By: Mallory Roshkowski – Staff Writer
What is the first thing that comes to mind when thinking of heavy metal music?
Screaming, loud guitar screeching, head thrashing – all stereotypes often associated with the heavy metal genre because it is not something people know much about. The Metal and Cultural Impact Conference will take place from November 6-8 at the University of Dayton, to educate attendees about the rich field of heavy metal and broaden their horizons.
Thursday through Saturday, attendees will be able to hear keynote speakers, breakout sessions and live performances. There will be presenters from five to six different countries, offering a unique diversity.
UD English professor Dr. Bryan Bardine played an essential role in planning the upcoming conference. He got the idea to bring the conference to Dayton after attending a heavy metal conference in April 2013.
“It was one of the best conferences I’ve ever been to,” Bardine said. “And I thought, why not Dayton?”
Keynote speakers will feature different subjects, but Bardine highlighted Looking at Metal in the LGBT Community as one not to miss. Some other sessions Bardine mentioned include: Metal and Gender, Metal and Religion, Metal and Education and How Metal Survives in Totalitarian Governments.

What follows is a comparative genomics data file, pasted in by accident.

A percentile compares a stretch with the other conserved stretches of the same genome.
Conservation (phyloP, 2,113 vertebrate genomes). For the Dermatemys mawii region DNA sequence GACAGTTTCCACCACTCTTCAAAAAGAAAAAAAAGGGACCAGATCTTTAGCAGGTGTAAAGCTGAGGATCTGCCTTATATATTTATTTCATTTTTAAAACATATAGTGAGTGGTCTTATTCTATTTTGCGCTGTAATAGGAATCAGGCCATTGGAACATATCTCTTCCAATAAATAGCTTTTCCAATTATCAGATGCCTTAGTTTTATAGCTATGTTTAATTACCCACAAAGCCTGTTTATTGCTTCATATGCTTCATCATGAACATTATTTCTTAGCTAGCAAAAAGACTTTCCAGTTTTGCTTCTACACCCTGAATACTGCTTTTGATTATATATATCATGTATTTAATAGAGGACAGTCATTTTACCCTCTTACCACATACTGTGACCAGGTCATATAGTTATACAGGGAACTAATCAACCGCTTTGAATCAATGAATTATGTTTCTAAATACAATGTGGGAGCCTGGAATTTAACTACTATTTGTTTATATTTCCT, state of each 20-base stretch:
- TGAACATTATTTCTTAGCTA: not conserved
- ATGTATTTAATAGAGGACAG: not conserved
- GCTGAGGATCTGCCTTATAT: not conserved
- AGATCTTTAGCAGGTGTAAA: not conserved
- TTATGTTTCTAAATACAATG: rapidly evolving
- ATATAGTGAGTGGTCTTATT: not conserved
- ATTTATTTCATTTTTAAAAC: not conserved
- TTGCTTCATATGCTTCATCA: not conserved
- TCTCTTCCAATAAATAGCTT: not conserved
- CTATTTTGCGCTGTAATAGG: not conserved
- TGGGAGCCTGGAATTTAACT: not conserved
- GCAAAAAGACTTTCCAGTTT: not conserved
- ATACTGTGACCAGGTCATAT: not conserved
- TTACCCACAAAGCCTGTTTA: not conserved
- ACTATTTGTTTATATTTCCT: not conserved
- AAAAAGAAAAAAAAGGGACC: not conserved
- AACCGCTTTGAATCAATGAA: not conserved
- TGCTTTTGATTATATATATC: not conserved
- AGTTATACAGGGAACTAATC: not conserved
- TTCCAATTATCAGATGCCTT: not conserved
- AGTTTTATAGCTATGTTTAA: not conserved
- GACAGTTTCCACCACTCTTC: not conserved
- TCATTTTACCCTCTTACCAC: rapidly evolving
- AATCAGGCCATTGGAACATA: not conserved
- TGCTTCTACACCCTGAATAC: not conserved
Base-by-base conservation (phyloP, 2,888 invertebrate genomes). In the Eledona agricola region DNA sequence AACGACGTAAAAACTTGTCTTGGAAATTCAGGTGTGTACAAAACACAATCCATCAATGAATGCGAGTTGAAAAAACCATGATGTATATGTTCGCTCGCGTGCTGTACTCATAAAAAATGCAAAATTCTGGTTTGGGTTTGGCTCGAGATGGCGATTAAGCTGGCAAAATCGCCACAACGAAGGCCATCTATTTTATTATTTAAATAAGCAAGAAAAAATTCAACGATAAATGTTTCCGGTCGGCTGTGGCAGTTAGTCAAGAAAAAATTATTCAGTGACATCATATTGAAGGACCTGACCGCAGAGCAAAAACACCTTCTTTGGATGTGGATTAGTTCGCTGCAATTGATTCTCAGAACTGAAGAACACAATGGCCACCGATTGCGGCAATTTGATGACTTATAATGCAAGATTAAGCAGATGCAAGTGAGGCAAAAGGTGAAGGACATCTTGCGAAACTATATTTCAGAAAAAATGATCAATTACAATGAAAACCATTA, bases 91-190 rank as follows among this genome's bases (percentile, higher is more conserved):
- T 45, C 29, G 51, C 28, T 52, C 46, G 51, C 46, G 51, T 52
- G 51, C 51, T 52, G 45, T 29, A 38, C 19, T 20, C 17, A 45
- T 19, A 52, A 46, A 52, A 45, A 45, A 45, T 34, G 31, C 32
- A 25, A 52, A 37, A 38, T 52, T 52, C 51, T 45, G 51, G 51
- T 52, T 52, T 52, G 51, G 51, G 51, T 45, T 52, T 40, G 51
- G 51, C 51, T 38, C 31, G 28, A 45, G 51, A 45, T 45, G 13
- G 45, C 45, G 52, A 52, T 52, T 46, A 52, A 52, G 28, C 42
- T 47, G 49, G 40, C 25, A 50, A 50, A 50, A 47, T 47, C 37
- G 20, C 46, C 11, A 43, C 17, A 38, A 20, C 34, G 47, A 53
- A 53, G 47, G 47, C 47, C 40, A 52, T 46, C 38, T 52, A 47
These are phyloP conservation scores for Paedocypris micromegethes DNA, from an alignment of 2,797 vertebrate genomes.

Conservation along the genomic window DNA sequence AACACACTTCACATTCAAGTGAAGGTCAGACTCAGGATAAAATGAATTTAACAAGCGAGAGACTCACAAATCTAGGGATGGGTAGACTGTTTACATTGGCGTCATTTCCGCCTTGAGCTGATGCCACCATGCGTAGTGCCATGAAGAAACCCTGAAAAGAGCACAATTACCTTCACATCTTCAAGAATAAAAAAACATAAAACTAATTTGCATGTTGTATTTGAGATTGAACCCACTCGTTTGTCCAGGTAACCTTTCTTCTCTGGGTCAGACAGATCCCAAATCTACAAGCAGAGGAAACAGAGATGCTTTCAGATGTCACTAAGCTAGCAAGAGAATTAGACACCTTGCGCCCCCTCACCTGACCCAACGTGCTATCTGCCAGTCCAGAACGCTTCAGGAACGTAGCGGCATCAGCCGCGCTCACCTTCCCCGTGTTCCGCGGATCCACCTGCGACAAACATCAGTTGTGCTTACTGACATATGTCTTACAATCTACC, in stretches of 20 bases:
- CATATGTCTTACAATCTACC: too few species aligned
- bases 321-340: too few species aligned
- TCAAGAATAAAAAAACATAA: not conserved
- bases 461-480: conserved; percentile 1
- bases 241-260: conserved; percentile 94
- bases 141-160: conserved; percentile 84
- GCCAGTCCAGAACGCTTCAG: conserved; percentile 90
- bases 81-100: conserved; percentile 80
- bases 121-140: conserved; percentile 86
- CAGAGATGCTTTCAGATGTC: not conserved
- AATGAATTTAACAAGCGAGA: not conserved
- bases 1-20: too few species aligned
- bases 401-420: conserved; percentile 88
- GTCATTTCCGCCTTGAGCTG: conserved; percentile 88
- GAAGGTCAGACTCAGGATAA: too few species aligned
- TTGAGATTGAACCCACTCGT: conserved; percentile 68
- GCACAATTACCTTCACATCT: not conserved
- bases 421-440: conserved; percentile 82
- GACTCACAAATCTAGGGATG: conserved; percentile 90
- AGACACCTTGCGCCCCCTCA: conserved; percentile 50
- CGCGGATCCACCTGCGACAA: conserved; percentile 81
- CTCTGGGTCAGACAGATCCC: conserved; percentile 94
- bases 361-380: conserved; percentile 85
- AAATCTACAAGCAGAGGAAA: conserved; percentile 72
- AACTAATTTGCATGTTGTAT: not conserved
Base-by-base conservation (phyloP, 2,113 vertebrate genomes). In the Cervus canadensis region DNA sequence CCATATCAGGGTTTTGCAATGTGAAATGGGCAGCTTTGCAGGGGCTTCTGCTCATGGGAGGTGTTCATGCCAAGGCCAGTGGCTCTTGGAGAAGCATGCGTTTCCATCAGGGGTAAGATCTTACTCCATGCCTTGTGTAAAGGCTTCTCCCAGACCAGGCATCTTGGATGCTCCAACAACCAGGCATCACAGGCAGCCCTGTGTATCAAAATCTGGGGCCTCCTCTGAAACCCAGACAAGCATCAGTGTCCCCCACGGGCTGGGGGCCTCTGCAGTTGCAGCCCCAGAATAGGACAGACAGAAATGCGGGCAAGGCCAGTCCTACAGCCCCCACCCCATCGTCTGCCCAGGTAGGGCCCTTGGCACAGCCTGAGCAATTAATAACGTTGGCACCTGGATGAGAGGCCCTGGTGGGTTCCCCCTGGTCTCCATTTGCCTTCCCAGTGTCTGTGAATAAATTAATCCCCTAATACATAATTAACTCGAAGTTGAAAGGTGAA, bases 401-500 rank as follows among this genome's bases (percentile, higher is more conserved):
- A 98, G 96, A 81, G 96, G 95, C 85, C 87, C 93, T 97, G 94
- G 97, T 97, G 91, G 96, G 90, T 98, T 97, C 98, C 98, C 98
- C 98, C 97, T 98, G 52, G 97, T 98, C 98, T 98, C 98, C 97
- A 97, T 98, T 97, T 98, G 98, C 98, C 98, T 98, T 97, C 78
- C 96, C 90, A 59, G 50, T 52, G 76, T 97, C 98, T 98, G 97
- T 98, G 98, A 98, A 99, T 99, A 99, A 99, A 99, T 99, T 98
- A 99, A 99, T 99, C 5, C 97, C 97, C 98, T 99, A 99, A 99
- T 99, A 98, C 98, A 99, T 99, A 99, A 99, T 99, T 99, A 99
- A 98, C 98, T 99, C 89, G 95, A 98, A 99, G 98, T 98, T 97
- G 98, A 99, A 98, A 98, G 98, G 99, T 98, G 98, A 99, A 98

One night, there will be a charity concert benefiting Project READ of Dayton and the Ronnie James Dio Stand Up and Shout Cancer Fund; another will feature a screening of a documentary on heavy metal in Botswana. Bardine said metal is a growing field that not many people know about, that opens up concepts that stretch across English, sociology, history and culture studies, bringing many different scholars together.
“People doing research on this genre are showing how diverse this culture is and how important learning about it is, not just for students but also for everyone,” Bardine said.
Bardine said he’s most looking forward to the three keynote speakers and the two sessions he happens to be chairing in addition to the concerts at night.
“I saw one of the three bands performing and they were outstanding,” Bardine said. He also mentioned that they hope Alex Skolnick of Testament will play at the concert as a special performance.”
“Students should go because they may not know anything about heavy metal or have a bunch of stereotypes about it,” Bardine said. He also emphasized the fact that this conference is free to UD students and faculty, which makes it easy to come and go from sessions based on interest and curiosity.
“The presentations and sessions are diverse enough that there’s something for everyone,” he said.
The Metal and Cultural Impact conference will take place from Thursday, Nov. 6, to Saturday, Nov. 8. The conference costs $100 for full-time faculty and $50 for students; all University of Dayton faculty, staff and students are free. Please see the graphic for specific times and locations for each of the events.